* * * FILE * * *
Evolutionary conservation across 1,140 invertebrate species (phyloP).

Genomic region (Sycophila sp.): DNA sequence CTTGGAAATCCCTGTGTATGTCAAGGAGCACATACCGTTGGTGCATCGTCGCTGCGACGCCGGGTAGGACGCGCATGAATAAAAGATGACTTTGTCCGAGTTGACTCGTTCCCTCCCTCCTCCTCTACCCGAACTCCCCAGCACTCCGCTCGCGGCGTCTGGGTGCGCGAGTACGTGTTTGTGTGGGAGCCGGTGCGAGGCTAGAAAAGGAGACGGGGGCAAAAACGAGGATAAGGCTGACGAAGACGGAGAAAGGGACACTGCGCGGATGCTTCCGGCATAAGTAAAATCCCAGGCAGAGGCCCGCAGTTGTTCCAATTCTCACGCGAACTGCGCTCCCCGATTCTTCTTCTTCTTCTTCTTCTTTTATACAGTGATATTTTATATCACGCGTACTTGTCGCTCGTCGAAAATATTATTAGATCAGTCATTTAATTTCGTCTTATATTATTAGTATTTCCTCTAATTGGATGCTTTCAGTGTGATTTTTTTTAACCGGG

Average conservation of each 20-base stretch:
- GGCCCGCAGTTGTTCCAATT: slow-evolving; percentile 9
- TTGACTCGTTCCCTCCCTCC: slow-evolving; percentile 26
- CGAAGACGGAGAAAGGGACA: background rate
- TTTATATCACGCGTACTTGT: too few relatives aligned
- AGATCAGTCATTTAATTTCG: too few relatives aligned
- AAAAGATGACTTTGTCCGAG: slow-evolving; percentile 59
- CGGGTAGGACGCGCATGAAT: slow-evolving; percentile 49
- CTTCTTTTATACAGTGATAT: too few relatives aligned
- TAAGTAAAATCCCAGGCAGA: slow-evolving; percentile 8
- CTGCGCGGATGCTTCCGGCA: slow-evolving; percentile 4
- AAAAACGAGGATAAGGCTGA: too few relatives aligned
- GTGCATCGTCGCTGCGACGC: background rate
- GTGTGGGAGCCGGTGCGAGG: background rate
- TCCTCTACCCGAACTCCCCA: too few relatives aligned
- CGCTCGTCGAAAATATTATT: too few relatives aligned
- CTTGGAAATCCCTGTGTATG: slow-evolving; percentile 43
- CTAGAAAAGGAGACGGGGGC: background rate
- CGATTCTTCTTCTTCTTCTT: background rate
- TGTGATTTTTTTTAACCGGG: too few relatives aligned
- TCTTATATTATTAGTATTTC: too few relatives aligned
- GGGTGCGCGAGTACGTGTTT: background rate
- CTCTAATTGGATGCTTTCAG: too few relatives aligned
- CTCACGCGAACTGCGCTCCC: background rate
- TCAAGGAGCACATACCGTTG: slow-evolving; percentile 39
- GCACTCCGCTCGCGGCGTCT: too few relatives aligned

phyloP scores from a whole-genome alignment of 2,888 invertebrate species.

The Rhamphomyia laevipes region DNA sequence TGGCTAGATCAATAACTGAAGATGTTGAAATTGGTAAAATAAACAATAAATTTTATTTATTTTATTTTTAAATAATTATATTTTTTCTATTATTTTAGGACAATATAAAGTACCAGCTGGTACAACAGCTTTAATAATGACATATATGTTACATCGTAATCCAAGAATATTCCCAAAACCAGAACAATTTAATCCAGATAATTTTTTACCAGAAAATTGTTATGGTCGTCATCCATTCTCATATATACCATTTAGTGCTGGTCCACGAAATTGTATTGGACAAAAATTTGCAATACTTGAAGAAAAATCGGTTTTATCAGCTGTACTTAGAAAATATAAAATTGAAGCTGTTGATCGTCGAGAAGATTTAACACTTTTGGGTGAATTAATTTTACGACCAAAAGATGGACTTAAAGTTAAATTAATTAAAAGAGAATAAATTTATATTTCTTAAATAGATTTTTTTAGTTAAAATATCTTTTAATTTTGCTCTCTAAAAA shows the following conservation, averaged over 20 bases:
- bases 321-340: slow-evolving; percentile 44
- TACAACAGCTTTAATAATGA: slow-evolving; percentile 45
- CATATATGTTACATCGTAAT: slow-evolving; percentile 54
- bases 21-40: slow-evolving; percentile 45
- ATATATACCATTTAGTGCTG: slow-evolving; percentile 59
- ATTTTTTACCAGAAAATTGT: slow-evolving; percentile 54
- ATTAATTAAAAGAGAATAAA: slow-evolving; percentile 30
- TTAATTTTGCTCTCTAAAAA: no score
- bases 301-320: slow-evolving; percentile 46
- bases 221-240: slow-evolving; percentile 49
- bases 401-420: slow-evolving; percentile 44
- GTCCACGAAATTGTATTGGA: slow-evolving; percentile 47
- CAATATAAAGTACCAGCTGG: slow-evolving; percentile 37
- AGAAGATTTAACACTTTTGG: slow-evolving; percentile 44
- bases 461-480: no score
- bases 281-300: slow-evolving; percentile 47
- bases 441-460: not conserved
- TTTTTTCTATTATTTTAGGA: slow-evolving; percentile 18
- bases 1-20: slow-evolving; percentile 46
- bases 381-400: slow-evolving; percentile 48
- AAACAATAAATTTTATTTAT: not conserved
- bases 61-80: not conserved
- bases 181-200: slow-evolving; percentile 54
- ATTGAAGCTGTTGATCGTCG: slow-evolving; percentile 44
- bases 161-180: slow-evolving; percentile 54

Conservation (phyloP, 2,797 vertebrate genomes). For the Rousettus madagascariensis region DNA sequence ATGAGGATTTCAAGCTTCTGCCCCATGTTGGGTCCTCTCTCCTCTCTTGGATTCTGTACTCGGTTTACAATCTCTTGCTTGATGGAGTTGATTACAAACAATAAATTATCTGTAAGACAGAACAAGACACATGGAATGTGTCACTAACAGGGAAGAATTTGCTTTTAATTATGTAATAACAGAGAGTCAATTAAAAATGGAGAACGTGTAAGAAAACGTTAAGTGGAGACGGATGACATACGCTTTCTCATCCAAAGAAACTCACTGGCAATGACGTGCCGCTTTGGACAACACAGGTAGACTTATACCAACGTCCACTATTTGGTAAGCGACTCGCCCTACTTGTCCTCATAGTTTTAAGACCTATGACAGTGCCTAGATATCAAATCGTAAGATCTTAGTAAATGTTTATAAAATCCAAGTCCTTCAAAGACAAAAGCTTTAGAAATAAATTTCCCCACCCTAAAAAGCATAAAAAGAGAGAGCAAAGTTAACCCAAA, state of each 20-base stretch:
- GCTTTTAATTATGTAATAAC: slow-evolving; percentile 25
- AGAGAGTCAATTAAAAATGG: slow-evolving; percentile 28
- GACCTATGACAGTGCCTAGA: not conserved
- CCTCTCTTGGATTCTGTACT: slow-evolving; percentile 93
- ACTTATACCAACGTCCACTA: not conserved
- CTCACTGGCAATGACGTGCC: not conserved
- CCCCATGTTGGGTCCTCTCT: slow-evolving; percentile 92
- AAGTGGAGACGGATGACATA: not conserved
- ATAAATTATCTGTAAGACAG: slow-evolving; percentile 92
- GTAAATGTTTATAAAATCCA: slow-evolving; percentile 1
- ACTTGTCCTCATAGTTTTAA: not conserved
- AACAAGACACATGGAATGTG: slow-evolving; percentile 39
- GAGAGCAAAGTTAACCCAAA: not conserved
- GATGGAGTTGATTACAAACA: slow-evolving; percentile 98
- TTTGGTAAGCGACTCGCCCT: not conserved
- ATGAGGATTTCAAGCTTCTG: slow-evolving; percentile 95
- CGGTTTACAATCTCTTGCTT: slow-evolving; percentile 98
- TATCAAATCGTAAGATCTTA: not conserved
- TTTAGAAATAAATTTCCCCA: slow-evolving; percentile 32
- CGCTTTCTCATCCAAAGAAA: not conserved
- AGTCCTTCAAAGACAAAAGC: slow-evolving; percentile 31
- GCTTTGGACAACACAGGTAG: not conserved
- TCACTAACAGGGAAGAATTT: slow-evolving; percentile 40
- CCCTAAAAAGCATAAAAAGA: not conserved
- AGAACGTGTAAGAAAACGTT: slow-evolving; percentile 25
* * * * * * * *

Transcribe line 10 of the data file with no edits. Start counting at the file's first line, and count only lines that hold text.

- CGGGTAGGACGCGCATGAAT: slow-evolving; percentile 49